Directed by Henri-Georges Clouzot [Other horror films: N/A]
This French classic, widely known as Diabolique, has never been a particular favorite of mine. It’s a solid film, with a strong atmosphere permeating the whole product, and of course, the finale is pretty great, but at almost two hours long, every time I see this, I can’t help but feel as though it drags at points.
Obviously, this film has received critical acclaim, and later went on to inspire Psycho, so you know it’s heart’s in the right place, but on a personal level, I just can’t fully find it in me to love the movie. This isn’t to say I dislike it – like I said, Diabolique has a great atmosphere – but when it comes to classic horror films to watch, this wouldn’t really make my list, unless I was focused on French horror from the mid-1950’s.
None of this is supposed to sound harsh, and to spoil things, I’m giving this movie an average rating; I just feel as though I’m in the awkward position to defend an unpopular opinion on a movie that I don’t even dislike. I think Diabolique is an okay movie, and the finale obviously went on to influence hundreds of other films (and to be entirely fair, this film is based on a novel – Celle qui n’était plus, or She Who Was No More), but I personally find much of it a slough to get through.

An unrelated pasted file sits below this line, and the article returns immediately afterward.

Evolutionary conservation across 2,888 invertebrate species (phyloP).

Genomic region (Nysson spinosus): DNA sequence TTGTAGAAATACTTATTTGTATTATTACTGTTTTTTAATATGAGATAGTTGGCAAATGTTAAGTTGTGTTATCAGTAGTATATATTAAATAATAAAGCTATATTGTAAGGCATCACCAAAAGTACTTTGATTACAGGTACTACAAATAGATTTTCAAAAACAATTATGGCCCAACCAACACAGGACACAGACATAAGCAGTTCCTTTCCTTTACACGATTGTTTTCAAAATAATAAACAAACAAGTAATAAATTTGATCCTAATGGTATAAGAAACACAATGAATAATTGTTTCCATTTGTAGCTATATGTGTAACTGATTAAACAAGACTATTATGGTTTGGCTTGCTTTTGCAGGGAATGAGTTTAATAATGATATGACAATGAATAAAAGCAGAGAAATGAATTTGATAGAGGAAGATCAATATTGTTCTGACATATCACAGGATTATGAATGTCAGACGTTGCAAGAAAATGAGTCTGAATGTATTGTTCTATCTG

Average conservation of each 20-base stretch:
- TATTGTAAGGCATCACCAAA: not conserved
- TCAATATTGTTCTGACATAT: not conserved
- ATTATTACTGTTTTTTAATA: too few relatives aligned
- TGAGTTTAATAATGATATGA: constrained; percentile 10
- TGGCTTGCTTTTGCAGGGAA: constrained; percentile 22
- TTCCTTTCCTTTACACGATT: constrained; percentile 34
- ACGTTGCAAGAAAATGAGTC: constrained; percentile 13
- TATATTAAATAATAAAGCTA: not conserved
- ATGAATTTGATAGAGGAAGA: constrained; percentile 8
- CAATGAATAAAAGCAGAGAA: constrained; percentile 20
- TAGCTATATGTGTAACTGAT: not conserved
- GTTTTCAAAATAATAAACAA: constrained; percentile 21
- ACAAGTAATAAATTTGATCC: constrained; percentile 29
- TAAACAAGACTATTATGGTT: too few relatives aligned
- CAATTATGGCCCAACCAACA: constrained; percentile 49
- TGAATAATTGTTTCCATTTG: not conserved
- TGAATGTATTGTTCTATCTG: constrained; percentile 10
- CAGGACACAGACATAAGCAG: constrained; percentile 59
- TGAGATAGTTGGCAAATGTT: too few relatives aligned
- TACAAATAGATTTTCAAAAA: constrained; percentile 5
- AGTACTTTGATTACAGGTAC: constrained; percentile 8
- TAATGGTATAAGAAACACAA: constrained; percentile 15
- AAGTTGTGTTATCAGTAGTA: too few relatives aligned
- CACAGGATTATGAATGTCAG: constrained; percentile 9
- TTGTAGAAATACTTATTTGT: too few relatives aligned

Véra Clouzot (who died just five years later, at the age of 46) worked well with Simone Signoret. The pair of them made for good protagonists, and as the movie kept going, you could see the increased pressure they were under to try and figure out exactly what was going on. I found Clouzot’s character quite irksome at times – her ability to lie was worse than Janet Leigh’s character in Psycho – but her performance was sound. Paul Meurisse played a horribly unlikable man well, and I liked Charles Vanel’s gruff, yet paradoxically gentle, version of a private detective.
For a classic piece of cinema that inspired so many future films, Diabolique is definitely a movie worth seeing. It’s an atmospheric and moody film with beautiful cinematography and great tension. Of course, it’s also two hours long, and I just don’t know if there’s as much meat as I’d prefer. If you’re offended I’m not giving this a higher score, then worst case scenario, don’t listen to me, and ignore all my reviews. It’s the best I can say.
5 thoughts on “Les diaboliques (1955)”